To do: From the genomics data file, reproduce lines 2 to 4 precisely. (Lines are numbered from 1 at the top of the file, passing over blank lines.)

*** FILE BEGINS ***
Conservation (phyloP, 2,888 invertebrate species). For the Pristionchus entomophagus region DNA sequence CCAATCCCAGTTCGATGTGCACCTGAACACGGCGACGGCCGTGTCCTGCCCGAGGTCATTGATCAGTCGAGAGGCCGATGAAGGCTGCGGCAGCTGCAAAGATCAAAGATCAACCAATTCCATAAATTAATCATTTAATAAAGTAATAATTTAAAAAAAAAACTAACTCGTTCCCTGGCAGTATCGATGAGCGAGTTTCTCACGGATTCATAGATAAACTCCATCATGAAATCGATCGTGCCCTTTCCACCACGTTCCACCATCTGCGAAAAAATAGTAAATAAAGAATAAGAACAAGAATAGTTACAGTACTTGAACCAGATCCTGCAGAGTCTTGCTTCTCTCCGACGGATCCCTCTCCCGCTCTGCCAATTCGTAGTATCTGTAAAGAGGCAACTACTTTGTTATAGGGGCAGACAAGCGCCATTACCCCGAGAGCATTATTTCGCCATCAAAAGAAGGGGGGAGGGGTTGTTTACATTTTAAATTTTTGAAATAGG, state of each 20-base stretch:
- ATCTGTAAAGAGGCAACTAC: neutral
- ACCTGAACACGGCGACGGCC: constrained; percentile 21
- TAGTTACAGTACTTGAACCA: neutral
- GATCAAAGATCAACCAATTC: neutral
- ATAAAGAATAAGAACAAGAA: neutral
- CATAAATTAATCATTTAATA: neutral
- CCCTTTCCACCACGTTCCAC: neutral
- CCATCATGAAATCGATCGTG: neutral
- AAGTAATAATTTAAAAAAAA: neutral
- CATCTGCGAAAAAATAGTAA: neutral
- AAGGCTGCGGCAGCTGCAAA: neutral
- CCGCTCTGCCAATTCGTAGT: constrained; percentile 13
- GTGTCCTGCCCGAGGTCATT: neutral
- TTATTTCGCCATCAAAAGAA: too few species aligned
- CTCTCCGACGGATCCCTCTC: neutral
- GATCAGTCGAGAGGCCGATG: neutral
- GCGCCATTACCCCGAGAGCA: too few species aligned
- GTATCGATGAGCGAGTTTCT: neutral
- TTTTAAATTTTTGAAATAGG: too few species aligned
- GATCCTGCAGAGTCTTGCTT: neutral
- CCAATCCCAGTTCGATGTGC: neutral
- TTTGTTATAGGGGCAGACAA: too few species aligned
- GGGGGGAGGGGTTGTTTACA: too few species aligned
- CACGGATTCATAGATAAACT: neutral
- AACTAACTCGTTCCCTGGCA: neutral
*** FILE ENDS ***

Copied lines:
- ATCTGTAAAGAGGCAACTAC: neutral
- ACCTGAACACGGCGACGGCC: constrained; percentile 21
- TAGTTACAGTACTTGAACCA: neutral